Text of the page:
Indicator: AAT-15 Glacier movement

Data

In 1947, Heard Island's glaciers covered 288 km2 or 79 percent of the island. By 2000 this had decreased by 12 percent to 253 km2. 35 km2 of new terrain, including several large lagoons, have been exposed by ice retreat, representing nearly 10% of the total area of the island.

At the end of the 1980s, a total of 29 glacier basins and 41 termini with a total estimated ice volume of about 14 km3 covered 70 percent of the island. Smaller glaciers such as Nares, Mary Powell, Brown, Deacock and those on the Laurens Peninsula have significantly receded, but the larger glaciers such as Gotley, Abbotsmith, Downes and Ealey show little or no change since 1947.

Source: Department of the Environment and Heritage 2006, Our subantarctic glaciers: why are they retreating?, viewed 5 Jul 2006, http://www.aad.gov.au/default.asp?casid=2100

What the data mean

A glacier can be viewed as a 'balance sheet'. If the water equivalent of what goes in (snow accumulation) is less than what goes out (melt loss or calving), then the glacier will recede to a cooler, higher elevation where both components are 'balanced'.

The fluctuation pattern evident in the diversity of glaciers on Heard Island indicates a climatic cause rather than a change in volcanic activity. About half of the change that occurred between 1947 and 2000 occurred during the 1980s, when summer temperatures were about 1.7C higher than the 1946-54 average. The change in area has significant implications for plants and animals on the island and also for the conservation of cultural heritage items.

The smaller, shorter glaciers are much more sensitive to temperature effects. Since 1947, the total area of Laurens Peninsula glaciers has decreased by over 30 percent.

Data Limitations

Nil known

Issues for which this is an indicator and why

Australian Antarctic Territory — Environment - The ice and land 

Any changes in glacial area on Heard Island are bound to have significant local implications in terms of plants and animals on the island and also for the conservation of cultural heritage items.

Heard Island glaciers have a relatively small ice volume, so the contribution to sea-level rise through glacial melt is not a concern. However, the unique climate signal that is coming from this predominantly oceanic region is of vital importance. It indicates that the change observed elsewhere in Southern Hemisphere mid-latitudes - in New Zealand, Patagonia, Kergeulen Island, South Georgia and Bouvet Island - is widespread.

Other indicators for this issue:

Atmosphere — Climate variability and change - Greenhouse 

Heard Island glaciers have a relatively small ice volume, so the contribution to sea-level rise through glacial melt is not a concern. However, the unique climate signal that is coming from this predominantly oceanic region is of vital importance. It indicates that the change observed elsewhere in Southern Hemisphere mid-latitudes - in New Zealand, Patagonia, Kergeulen Island, South Georgia and Bouvet Island - is widespread.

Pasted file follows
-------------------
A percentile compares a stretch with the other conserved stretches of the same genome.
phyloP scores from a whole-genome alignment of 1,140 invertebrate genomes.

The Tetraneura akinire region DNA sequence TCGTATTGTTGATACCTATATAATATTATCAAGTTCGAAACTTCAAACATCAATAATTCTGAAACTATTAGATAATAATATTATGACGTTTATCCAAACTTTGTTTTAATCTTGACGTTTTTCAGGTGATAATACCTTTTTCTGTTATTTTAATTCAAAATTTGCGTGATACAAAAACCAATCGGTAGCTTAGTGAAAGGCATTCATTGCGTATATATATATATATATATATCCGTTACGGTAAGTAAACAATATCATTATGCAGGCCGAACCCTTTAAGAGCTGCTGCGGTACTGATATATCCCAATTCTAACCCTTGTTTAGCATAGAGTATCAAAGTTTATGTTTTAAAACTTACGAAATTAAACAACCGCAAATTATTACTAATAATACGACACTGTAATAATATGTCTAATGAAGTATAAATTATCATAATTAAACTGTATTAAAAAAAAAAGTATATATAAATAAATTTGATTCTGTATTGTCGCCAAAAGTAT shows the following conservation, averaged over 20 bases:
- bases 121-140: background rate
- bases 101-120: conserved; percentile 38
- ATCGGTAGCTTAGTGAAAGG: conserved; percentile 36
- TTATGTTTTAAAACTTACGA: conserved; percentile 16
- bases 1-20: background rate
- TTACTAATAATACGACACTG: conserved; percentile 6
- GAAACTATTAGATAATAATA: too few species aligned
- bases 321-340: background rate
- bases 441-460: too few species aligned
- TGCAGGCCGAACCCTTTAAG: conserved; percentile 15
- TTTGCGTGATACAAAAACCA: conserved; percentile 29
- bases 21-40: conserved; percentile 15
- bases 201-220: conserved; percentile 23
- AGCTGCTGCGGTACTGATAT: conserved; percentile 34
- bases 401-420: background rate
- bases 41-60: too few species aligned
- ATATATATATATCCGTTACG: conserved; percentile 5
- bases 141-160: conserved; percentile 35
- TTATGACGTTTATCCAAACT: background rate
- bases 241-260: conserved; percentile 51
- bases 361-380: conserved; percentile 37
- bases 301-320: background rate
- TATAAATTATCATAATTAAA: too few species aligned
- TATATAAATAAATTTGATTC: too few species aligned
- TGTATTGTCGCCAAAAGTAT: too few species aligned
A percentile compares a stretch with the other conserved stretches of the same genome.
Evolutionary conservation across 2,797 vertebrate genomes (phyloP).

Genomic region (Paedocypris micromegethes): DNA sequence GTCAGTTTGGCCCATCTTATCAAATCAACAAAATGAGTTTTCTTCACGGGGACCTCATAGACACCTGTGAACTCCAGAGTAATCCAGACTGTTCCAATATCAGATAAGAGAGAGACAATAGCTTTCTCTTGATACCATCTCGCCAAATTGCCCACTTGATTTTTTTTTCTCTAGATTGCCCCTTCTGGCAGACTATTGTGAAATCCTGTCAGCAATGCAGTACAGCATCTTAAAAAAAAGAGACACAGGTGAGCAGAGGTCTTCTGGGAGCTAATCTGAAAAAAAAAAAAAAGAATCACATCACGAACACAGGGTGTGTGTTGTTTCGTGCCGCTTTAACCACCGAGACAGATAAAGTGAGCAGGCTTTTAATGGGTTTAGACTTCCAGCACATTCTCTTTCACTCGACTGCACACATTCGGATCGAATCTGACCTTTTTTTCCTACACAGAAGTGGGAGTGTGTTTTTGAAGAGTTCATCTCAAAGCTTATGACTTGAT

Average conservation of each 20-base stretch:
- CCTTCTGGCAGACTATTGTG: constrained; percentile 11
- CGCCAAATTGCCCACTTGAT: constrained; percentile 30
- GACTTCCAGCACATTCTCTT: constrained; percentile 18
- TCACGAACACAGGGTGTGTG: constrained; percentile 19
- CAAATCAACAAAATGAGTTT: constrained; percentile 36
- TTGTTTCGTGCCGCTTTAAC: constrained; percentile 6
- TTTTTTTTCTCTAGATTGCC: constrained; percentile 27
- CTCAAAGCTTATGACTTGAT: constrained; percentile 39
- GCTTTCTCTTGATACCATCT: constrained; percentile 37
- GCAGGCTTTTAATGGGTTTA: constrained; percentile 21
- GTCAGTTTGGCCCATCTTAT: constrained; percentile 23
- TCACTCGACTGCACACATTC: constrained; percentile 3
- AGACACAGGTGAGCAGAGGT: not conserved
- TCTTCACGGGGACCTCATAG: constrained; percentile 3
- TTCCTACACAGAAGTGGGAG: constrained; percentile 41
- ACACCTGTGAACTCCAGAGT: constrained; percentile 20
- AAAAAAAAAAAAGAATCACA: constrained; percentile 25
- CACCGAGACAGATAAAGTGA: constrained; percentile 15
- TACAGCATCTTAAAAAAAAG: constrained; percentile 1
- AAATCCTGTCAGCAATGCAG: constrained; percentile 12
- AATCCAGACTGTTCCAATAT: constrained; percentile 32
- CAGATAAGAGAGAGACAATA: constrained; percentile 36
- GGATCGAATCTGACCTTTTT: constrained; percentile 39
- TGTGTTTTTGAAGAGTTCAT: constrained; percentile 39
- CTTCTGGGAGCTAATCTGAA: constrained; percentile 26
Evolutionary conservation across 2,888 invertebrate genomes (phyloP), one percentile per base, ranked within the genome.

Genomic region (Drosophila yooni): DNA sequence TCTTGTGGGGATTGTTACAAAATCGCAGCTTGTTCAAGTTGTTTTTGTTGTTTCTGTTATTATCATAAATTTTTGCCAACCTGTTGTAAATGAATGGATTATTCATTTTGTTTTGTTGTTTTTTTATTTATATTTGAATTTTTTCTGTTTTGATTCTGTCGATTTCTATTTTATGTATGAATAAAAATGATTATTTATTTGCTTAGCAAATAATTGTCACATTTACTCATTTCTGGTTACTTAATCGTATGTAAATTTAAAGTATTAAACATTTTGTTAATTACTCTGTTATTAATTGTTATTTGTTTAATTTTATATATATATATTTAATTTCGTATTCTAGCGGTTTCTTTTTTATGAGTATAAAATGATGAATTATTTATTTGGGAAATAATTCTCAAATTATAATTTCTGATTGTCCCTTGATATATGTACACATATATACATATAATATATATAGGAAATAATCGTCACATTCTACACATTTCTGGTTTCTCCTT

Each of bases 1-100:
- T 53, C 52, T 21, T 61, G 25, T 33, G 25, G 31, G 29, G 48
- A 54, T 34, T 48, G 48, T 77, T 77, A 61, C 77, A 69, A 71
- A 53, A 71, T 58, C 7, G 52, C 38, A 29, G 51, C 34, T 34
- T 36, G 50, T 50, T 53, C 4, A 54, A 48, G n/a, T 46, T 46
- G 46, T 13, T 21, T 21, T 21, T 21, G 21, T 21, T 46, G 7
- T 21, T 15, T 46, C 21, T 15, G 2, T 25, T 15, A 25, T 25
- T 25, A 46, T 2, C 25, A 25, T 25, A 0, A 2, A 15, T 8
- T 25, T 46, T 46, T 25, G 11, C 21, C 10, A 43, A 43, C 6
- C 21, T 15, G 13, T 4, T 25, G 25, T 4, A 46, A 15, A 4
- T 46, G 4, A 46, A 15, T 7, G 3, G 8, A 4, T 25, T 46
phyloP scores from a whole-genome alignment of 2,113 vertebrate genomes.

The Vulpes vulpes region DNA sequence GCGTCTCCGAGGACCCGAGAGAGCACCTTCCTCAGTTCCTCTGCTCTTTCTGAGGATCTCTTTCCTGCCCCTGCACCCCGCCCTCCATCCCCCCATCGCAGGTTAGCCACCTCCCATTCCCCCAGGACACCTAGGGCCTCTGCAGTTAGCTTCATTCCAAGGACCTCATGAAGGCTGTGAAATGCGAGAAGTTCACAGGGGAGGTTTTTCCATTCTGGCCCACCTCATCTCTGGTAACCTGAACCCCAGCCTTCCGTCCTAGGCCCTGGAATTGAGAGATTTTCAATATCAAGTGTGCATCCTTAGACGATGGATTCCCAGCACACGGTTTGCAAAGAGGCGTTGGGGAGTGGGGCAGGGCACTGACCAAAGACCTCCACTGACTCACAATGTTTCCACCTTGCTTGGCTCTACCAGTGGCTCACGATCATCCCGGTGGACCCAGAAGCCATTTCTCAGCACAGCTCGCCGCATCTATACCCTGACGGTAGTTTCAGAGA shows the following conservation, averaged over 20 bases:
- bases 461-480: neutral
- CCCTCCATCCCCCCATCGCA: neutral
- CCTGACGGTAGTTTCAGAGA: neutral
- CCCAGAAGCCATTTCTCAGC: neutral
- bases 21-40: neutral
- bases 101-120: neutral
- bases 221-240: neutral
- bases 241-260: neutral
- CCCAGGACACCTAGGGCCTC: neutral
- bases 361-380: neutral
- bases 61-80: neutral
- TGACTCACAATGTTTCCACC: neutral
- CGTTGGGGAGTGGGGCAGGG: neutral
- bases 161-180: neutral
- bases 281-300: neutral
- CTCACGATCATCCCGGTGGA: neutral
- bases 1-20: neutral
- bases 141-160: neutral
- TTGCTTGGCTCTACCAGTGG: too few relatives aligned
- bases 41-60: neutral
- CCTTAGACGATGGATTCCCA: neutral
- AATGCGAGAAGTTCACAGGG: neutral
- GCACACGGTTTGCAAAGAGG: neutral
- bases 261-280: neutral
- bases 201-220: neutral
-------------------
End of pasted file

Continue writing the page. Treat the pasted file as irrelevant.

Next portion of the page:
Other indicators for this issue:

Land — Contributions and pressures between the land and the atmosphere - Climate 

Heard Island glaciers have a relatively small ice volume, so the contribution to sea-level rise through glacial melt is not a concern. However, the unique climate signal that is coming from this predominantly oceanic region is of vital importance. It indicates that the change observed elsewhere in Southern Hemisphere mid-latitudes - in New Zealand, Patagonia, Kergeulen Island, South Georgia and Bouvet Island - is widespread.

Other indicators for this issue:

Inland Waters — Catchment scale influences - Influence of climate variability and change 

Understanding the coverage and type of vegetation on the non ice area of Heard Island provides insight into the extent of glacial retreat as a result of climate change which may have implications for biodiversity on the Australian mainland including inland waters biodiversity.

Other indicators for this issue:

Biodiversity — Pressures on biodiversity - Climate variability 

Understanding the coverage and type of vegetation on the non ice area of Heard Island provides insight into the extent of glacial retreat as a result of climate change which may have implications for biodiversity on the Australian mainland.

Other indicators for this issue:

Coasts and Oceans — Condition of the ocean and coastal waters - Climatic and carbon dioxide factors 

Understanding the coverage and type of vegetation on the non ice area of Heard Island provides insight into the extent of glacial retreat as a result of climate change which may have implications for the climatic conditions of Australian waters and the oceans more generally.

Other indicators for this issue:

Coasts and Oceans — Contributions and pressures between the coasts and oceans and the atmosphere - Climate and carbon dioxide 

Understanding the coverage and type of vegetation on the non ice area of Heard Island provides insight into the extent of glacial retreat as a result of climate change which may have implications for the pressure of climate change on Australian waters and the oceans more generally.

Other indicators for this issue: